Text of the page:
1. Limited time only! Sign up for a free 30min personal tutor trial with Chegg Tutors
    Dismiss Notice
Dismiss Notice
Join Physics Forums Today!
The friendliest, high quality science and math community on the planet! Everyone who loves science is here!

Using Cross-Product and Vectors to find the distance between parallel lines ?

  1. Sep 11, 2011 #1
    Given the following two lines, prove that they are parallel, then find the distance between them...

    (I have circled in red the two parts of the answer which I don't understand. Namely, why are they using the cross-product here, doesn't that give you a value perpendicular to the lines, hence a new vector that is on the parallel planes of the lines? The second part I highlighted I have no idea why they chose this.)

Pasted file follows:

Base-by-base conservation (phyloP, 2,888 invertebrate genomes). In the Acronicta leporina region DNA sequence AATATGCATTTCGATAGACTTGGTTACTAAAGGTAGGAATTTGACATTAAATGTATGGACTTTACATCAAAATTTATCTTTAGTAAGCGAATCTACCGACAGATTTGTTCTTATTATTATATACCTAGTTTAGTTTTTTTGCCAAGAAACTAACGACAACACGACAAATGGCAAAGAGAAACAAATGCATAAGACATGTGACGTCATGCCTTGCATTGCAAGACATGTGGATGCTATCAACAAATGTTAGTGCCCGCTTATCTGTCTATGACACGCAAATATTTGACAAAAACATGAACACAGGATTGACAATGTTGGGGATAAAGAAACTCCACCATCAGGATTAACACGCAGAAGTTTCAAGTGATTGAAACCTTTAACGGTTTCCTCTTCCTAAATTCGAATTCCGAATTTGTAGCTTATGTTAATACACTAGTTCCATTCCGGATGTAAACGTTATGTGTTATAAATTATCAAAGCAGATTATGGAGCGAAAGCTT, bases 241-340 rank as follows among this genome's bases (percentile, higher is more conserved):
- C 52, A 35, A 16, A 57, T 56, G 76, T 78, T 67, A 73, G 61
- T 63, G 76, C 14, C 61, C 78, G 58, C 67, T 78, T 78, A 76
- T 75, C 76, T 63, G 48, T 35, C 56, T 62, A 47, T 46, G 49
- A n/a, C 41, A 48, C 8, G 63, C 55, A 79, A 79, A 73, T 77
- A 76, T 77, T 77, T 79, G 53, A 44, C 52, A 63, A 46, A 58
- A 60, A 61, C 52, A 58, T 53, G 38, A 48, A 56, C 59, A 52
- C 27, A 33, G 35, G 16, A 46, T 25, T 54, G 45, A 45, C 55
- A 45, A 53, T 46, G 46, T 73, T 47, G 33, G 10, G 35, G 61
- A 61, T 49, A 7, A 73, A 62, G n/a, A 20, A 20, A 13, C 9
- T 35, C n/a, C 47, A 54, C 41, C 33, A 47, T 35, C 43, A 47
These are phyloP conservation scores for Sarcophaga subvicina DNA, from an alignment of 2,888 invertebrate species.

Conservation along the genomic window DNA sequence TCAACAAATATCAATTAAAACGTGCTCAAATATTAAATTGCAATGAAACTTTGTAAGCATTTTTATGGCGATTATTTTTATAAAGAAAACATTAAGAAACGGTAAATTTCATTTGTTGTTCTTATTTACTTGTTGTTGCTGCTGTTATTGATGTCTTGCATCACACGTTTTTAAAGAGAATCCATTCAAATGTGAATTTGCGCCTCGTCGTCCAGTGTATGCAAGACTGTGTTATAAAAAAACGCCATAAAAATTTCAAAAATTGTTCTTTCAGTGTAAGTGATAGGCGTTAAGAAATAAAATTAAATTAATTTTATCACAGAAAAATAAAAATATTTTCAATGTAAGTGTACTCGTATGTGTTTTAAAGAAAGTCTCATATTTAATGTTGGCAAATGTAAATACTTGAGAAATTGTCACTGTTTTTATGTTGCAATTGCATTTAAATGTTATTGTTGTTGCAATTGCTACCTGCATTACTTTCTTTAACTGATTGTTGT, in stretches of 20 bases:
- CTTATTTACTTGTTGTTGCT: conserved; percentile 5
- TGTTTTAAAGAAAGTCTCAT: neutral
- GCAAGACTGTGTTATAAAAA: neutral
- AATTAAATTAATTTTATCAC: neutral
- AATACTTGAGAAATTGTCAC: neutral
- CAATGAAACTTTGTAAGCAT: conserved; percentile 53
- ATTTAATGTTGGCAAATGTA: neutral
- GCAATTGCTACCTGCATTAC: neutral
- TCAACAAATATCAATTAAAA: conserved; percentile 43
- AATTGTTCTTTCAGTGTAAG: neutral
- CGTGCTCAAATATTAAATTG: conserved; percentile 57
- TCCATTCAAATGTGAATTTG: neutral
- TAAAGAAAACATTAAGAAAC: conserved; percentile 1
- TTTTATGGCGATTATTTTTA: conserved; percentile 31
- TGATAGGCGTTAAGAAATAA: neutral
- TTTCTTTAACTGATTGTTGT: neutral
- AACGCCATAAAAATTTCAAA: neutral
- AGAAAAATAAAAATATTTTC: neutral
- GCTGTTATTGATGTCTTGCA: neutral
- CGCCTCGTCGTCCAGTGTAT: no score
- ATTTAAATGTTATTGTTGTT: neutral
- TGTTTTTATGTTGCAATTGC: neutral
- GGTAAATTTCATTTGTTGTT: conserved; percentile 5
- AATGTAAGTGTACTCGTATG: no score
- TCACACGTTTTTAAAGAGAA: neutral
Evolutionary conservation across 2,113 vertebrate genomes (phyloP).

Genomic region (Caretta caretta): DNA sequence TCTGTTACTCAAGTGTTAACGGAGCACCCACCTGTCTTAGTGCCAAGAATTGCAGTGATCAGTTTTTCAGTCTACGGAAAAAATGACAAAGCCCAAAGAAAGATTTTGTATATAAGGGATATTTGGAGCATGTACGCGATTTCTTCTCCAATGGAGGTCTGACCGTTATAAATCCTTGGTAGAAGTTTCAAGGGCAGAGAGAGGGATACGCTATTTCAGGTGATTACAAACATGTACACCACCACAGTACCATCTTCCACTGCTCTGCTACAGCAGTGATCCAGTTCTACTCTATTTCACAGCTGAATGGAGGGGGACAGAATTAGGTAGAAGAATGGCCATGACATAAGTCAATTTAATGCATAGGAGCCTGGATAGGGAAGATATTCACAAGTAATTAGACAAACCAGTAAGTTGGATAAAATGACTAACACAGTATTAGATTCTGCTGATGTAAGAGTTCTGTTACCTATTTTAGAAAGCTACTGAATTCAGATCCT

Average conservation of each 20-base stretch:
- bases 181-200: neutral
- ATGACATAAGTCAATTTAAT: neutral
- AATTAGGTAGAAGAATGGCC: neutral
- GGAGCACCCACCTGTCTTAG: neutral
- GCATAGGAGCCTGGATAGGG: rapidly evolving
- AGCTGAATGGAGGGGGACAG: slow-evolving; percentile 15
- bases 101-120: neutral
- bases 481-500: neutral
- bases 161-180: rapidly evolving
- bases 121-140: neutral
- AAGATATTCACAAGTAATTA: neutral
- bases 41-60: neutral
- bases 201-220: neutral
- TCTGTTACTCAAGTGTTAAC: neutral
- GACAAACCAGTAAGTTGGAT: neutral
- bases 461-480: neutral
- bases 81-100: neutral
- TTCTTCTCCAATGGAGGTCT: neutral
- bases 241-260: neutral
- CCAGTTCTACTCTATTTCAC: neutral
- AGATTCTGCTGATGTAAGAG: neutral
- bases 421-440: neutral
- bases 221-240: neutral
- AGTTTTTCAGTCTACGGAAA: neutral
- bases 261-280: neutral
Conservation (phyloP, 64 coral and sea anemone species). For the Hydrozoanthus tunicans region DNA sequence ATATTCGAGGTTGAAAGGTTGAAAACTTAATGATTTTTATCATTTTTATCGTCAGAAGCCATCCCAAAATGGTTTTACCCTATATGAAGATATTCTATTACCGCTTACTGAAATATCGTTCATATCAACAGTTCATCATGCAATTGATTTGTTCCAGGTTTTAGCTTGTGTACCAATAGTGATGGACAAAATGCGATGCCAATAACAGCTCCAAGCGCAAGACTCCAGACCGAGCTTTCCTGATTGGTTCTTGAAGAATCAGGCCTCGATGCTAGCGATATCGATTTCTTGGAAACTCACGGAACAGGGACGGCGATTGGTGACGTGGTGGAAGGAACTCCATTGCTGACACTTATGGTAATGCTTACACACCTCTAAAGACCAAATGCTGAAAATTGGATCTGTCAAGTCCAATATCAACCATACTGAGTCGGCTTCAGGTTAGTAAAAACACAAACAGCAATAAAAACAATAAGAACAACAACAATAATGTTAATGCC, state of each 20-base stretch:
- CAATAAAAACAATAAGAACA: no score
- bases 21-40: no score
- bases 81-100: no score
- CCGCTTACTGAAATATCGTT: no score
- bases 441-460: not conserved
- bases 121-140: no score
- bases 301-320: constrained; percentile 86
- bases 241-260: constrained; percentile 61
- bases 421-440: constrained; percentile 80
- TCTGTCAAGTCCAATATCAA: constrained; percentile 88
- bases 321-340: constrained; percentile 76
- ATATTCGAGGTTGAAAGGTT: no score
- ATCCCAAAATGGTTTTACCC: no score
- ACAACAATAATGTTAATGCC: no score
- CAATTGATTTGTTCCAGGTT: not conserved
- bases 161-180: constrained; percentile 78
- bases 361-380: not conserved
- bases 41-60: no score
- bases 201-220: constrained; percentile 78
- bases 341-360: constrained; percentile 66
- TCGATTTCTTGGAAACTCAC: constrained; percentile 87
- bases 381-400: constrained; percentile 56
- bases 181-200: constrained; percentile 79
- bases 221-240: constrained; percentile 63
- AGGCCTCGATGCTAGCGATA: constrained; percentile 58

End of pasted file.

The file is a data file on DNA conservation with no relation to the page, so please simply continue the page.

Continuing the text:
Could someone please explain the reasons to me? Something that I could visualize would be helpful.

    Thanks, prior!

    Distancebetweenparallellines.jpg
     
  2. jcsd
  3. Sep 11, 2011 #2

    LCKurtz

    User Avatar
    Science Advisor
    Homework Helper
    Gold Member

    Remember the formula

    [tex]\| \vec{AP}\times\vec{AB}\| =\|\vec{AP}\|\|\vec{AB}\|\sin(\theta)[/tex]

    so your formula results in
    [tex]\|\vec{AP}\|\sin(\theta)[/tex]

    Draw a picture of two parallel lines and label A,P, and B and the angle θ between the vectors AP and AB. If you draw a perpendicular line between the vectors you will see that is its length by looking at the triangle with θ the angle between the two vectors.
     
Know someone interested in this topic? Share this thread via Reddit, Google+, Twitter, or Facebook




Similar Discussions: Using Cross-Product and Vectors to find the distance between parallel lines ?
Loading...